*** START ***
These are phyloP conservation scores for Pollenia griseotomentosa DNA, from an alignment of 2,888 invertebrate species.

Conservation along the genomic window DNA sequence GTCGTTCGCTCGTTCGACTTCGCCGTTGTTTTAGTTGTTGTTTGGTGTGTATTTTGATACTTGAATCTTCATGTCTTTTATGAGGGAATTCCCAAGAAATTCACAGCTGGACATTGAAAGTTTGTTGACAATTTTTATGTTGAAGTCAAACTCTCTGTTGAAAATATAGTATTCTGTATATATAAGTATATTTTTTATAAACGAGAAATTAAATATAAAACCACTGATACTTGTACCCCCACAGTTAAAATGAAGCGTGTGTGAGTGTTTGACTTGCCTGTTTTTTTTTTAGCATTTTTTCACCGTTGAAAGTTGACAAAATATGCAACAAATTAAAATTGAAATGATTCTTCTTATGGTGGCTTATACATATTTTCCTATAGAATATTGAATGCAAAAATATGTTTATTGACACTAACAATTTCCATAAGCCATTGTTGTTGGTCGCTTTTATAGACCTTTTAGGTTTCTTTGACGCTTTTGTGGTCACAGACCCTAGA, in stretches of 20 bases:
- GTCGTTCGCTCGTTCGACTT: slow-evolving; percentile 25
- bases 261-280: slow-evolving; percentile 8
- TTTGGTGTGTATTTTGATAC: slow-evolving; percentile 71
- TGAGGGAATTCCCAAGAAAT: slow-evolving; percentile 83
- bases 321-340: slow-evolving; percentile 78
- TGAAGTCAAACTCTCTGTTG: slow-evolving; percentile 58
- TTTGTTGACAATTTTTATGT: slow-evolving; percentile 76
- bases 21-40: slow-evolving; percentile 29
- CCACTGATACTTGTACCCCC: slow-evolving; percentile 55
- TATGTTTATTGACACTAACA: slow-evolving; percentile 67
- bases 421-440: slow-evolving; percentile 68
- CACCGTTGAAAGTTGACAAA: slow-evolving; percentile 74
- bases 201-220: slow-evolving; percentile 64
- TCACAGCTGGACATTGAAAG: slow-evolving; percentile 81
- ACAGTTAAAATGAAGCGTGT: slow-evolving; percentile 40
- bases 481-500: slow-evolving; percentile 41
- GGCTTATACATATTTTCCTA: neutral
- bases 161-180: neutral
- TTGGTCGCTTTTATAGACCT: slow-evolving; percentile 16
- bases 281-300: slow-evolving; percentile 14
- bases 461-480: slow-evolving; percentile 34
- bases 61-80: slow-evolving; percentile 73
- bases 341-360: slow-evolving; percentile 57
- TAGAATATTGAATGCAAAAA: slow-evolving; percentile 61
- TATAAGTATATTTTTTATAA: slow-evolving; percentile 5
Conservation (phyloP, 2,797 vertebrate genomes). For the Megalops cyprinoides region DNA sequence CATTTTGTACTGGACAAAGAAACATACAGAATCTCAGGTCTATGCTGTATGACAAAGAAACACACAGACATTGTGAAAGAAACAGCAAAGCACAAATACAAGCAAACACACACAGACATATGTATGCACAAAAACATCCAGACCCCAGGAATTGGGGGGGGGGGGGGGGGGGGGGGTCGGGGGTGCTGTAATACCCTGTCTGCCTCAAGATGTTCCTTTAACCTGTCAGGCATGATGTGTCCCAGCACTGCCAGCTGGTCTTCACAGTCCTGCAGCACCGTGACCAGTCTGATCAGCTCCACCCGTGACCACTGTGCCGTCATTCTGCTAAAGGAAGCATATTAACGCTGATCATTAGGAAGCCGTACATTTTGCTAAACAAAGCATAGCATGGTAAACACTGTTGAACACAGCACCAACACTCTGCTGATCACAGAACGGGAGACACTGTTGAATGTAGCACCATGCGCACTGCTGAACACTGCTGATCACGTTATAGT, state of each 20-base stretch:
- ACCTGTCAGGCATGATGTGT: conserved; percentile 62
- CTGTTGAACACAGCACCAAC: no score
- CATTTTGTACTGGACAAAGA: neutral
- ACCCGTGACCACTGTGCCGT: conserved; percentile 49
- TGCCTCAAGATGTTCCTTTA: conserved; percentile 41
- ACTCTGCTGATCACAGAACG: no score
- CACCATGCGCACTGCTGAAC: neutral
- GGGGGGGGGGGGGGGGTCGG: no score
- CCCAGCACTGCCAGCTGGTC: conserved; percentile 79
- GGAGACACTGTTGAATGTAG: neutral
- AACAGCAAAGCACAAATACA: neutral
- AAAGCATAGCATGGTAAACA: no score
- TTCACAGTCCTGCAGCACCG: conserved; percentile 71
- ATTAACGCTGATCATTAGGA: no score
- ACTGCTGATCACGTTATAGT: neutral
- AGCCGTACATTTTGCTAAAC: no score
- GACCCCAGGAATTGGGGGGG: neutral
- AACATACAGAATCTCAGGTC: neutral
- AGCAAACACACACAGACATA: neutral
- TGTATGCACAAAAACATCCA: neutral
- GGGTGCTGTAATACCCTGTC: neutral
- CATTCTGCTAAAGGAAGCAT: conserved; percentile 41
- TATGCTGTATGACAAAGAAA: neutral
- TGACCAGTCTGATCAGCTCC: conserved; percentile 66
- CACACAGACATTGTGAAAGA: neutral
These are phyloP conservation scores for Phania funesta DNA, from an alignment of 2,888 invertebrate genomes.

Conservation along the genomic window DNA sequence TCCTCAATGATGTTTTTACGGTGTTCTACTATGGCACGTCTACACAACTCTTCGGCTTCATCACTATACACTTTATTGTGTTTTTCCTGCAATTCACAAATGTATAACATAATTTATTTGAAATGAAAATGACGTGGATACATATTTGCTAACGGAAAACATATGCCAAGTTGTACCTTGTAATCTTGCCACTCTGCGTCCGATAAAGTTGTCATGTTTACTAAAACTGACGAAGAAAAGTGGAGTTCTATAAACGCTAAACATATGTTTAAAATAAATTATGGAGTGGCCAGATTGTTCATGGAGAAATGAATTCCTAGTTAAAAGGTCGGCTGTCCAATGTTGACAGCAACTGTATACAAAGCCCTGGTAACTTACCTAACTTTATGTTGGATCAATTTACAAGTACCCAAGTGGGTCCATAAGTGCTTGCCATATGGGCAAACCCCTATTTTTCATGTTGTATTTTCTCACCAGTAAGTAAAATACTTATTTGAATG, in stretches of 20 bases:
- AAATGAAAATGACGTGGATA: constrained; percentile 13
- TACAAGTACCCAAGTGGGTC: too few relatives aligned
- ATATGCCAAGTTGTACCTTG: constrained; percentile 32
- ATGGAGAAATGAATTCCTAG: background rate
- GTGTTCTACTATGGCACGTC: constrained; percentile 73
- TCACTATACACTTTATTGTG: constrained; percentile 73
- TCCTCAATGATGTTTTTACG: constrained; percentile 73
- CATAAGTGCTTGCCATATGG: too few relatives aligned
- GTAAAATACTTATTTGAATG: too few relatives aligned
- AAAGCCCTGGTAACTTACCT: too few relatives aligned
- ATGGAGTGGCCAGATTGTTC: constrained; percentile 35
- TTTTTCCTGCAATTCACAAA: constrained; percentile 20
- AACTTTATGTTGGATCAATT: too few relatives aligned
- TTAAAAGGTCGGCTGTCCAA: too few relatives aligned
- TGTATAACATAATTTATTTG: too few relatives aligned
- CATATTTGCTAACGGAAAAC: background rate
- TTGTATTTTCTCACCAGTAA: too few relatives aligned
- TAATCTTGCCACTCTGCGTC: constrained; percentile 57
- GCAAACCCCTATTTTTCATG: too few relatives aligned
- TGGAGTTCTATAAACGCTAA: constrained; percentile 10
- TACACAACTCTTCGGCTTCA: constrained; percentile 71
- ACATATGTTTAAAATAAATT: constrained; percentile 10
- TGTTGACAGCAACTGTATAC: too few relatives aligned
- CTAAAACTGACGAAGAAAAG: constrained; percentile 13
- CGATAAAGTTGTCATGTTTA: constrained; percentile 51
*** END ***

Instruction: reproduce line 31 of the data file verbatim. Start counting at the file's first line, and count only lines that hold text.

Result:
- CATTTTGTACTGGACAAAGA: neutral